Alzheimers’ Disease and Epilepsy: A Literature Review

AUTHORS

Francesco Raudino 1 , *

1 Department of Neurology Valduce Hospital, Como, Italy

How to Cite: Raudino F. Alzheimers’ Disease and Epilepsy: A Literature Review, Arch Neurosci. 2017 ; 4(2):e39578. doi: 10.5812/archneurosci.39578.

ARTICLE INFORMATION

Archives of Neuroscience: 4 (2); e39578
Published Online: October 18, 2016
Article Type: Review Article
Received: May 30, 2016
Revised: August 3, 2016
Accepted: September 25, 2016
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Abstract

Context: The incidence of Alzheimer’s disease and epilepsy increases with age and it is possible that they are interlinked.

Evidence Acquisition: Medline literature search before April 2016.

Results: In general, all authors agree that seizures, especially partial simplex or complex, can appear at any stage of the disease with greater frequency in the later stages or in younger subjects with familial Alzheimer’s disease. Seizures are often unrecognized by standard electroencephalograms but using prolonged recordings are recorded in more than 60% of the subjects. Some associated diseases, especially vascular complications or therapies, can help the appearance of the seizures. According to some authors, amyloid-β peptide or some metabolites trigger intermittent aberrant excitatory neuronal activity in the cortex and hippocampus.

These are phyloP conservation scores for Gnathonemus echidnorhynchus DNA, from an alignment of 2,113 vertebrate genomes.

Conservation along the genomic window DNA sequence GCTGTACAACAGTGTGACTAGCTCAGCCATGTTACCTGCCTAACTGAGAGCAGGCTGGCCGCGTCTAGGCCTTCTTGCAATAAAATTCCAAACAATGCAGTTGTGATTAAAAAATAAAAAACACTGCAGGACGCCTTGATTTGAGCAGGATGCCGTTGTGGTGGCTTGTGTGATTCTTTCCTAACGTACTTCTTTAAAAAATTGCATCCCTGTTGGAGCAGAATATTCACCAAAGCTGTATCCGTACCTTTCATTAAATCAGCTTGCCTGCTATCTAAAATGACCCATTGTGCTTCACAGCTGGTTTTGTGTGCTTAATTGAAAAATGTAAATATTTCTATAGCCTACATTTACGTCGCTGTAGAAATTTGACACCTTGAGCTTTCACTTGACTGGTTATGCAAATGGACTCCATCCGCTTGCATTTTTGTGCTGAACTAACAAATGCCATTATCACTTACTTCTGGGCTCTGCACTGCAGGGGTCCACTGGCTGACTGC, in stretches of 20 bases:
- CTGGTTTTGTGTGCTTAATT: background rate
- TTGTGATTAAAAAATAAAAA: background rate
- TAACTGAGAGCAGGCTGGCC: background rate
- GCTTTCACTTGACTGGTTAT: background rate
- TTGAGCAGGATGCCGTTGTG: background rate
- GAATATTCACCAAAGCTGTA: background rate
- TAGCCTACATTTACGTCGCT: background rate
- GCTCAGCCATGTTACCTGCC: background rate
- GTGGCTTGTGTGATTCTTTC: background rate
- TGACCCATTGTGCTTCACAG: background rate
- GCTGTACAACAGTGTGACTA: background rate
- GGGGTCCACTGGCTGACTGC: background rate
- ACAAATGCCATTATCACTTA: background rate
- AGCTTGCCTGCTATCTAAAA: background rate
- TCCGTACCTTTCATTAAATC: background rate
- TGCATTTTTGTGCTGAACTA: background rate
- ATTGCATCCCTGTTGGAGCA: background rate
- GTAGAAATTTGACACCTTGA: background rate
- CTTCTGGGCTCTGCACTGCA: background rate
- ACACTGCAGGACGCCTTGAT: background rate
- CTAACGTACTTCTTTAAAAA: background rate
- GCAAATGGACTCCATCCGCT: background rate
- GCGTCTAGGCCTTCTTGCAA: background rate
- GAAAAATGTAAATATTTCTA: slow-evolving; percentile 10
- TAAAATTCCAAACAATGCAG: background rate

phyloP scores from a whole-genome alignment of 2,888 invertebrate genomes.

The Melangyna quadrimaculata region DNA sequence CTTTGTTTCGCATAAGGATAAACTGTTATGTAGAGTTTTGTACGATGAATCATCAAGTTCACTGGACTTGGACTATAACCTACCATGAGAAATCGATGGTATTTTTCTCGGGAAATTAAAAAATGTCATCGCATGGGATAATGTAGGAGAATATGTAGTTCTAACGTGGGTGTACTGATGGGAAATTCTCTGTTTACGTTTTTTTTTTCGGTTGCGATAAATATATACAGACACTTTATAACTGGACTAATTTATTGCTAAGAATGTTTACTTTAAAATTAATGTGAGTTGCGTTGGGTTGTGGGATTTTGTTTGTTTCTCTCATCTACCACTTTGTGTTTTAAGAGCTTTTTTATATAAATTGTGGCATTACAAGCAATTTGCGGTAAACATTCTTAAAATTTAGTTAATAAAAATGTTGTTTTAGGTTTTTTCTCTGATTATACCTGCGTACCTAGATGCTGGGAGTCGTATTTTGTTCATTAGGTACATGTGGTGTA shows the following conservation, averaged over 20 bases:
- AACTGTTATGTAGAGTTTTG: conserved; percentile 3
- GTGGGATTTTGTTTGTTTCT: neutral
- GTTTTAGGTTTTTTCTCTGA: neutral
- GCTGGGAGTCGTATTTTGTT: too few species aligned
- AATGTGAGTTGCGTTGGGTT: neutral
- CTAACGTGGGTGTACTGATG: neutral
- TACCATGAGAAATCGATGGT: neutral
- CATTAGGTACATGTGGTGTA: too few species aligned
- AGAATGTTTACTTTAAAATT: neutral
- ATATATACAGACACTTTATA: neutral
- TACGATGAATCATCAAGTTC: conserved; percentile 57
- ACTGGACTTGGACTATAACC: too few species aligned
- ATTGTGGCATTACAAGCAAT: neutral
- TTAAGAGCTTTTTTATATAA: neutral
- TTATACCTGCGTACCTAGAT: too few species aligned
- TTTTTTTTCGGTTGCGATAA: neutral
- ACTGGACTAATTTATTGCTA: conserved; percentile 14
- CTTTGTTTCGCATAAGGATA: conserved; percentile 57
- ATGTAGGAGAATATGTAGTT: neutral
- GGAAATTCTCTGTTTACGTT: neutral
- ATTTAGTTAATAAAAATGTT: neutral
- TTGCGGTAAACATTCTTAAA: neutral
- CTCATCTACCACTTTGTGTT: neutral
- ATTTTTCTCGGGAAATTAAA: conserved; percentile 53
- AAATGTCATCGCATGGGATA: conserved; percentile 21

Conclusions: In Alzheimer’s disease, the seizures are frequent also in the early stages and can worsen the cognitive impairments. The national institute of neurological and communicative diseases and stroke/alzheimer’s disease and related disorders association (NINCDS-ADRDA) criteria state that the appearance of seizures at the onset or at very early stages of the Alzheimer’s disease is unlikely, but in light of the current knowledge, this statement needs to be modified.

Keywords

Alzheimer’s Disease Dementia Epilepsy Seizure

Copyright © 2016, Tehran University of Medical Sciences. This is an open-access article distributed under the terms of the Creative Commons Attribution-NonCommercial 4.0 International License (http://creativecommons.org/licenses/by-nc/4.0/) which permits copy and redistribute the material just in noncommercial usages, provided the original work is properly cited.

1. Context

Alzheimer ‘s disease (AD) and isolated or recurrent seizures, i.e. epilepsy, are two common neurologic disorders whose incidence increases with age. It is possible that they appear concurrently in the same subject causing at times serious difficulties in diagnosis and illness management, and also raising questions as to the nature of their association, e.g. fortuitous or causally interlinked. The aim of this research was to review the literature in search of a possible link between these two diseases.